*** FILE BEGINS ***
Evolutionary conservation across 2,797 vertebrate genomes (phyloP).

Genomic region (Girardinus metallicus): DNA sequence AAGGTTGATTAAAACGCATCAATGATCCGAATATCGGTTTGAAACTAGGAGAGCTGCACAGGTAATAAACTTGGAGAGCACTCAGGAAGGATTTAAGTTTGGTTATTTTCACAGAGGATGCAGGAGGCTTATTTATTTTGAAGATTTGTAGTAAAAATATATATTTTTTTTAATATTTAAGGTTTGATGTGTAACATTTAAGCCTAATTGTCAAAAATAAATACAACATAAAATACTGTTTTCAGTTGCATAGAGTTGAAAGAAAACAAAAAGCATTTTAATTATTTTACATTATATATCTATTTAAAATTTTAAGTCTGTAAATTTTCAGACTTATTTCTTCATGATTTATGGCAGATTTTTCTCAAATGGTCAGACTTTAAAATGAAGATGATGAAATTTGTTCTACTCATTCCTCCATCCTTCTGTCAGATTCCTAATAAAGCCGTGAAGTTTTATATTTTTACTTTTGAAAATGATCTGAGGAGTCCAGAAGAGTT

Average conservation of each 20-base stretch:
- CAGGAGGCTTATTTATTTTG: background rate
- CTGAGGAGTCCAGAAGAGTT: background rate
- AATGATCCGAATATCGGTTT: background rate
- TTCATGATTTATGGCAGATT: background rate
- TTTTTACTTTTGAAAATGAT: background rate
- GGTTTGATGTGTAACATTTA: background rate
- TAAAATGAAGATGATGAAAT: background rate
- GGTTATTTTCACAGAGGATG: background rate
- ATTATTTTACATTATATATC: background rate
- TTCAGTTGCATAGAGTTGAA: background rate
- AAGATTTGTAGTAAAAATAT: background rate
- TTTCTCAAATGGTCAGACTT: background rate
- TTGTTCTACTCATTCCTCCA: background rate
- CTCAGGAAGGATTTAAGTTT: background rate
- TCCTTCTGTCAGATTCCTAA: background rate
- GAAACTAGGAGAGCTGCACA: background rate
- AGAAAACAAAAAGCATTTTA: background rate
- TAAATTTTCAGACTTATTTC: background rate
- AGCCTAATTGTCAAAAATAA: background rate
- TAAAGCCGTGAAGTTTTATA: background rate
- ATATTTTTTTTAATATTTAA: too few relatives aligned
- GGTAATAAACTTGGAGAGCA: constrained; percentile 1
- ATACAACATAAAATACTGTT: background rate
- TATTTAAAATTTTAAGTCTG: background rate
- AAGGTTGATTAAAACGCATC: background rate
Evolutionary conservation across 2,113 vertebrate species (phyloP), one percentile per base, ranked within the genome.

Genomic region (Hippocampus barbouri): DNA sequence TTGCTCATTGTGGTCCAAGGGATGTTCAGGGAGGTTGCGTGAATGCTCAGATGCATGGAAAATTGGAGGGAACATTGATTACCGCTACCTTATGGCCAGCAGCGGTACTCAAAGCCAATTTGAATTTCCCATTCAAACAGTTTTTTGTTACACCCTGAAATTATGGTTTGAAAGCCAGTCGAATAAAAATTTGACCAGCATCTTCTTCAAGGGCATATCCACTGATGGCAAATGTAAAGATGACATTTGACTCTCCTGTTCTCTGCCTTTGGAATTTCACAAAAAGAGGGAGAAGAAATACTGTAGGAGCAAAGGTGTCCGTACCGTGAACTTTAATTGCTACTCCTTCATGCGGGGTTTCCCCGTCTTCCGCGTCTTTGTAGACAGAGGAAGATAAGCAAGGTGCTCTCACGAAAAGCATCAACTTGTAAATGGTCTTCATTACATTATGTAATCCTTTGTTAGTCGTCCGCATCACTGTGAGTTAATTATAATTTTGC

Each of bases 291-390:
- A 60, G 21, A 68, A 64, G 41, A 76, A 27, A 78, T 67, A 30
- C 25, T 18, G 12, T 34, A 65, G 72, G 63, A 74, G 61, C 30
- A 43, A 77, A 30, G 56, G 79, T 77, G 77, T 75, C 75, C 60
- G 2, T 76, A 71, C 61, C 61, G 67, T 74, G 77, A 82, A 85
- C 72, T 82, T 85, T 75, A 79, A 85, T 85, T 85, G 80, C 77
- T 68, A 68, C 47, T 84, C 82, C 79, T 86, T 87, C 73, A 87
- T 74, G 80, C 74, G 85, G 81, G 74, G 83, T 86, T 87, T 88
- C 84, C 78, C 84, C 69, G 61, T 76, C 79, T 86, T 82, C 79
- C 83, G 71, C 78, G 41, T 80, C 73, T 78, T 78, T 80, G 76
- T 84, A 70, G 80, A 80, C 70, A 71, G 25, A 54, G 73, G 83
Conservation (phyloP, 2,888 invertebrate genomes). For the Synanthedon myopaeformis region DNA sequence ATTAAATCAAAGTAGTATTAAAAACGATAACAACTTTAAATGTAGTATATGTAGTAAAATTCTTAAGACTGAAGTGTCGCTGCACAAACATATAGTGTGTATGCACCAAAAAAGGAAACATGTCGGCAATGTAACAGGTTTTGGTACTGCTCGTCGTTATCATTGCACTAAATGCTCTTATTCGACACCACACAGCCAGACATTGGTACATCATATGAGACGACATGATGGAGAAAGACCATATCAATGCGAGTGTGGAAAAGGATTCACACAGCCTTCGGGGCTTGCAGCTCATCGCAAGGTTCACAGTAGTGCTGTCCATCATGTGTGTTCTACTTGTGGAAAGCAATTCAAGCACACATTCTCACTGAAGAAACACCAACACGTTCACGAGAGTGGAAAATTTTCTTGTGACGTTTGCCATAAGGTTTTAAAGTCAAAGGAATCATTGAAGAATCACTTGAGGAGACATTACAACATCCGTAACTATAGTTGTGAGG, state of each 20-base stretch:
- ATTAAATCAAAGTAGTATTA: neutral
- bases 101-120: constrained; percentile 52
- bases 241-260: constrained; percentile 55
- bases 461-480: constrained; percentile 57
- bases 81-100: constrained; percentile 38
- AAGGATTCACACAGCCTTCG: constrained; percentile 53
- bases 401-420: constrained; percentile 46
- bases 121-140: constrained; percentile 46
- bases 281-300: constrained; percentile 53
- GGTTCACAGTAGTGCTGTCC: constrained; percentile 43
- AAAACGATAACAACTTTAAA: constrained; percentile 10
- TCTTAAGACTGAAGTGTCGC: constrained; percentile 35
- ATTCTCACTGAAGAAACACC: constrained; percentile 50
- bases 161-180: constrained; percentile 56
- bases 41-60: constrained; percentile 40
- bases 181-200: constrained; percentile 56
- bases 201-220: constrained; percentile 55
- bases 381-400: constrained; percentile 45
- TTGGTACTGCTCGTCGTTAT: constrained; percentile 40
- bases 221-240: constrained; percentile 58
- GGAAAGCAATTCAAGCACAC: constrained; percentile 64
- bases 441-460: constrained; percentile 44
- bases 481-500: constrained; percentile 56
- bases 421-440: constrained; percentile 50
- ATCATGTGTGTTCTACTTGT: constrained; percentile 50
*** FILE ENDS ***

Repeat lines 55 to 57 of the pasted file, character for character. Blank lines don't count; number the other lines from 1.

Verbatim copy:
- ATTCTCACTGAAGAAACACC: constrained; percentile 50
- bases 161-180: constrained; percentile 56
- bases 41-60: constrained; percentile 40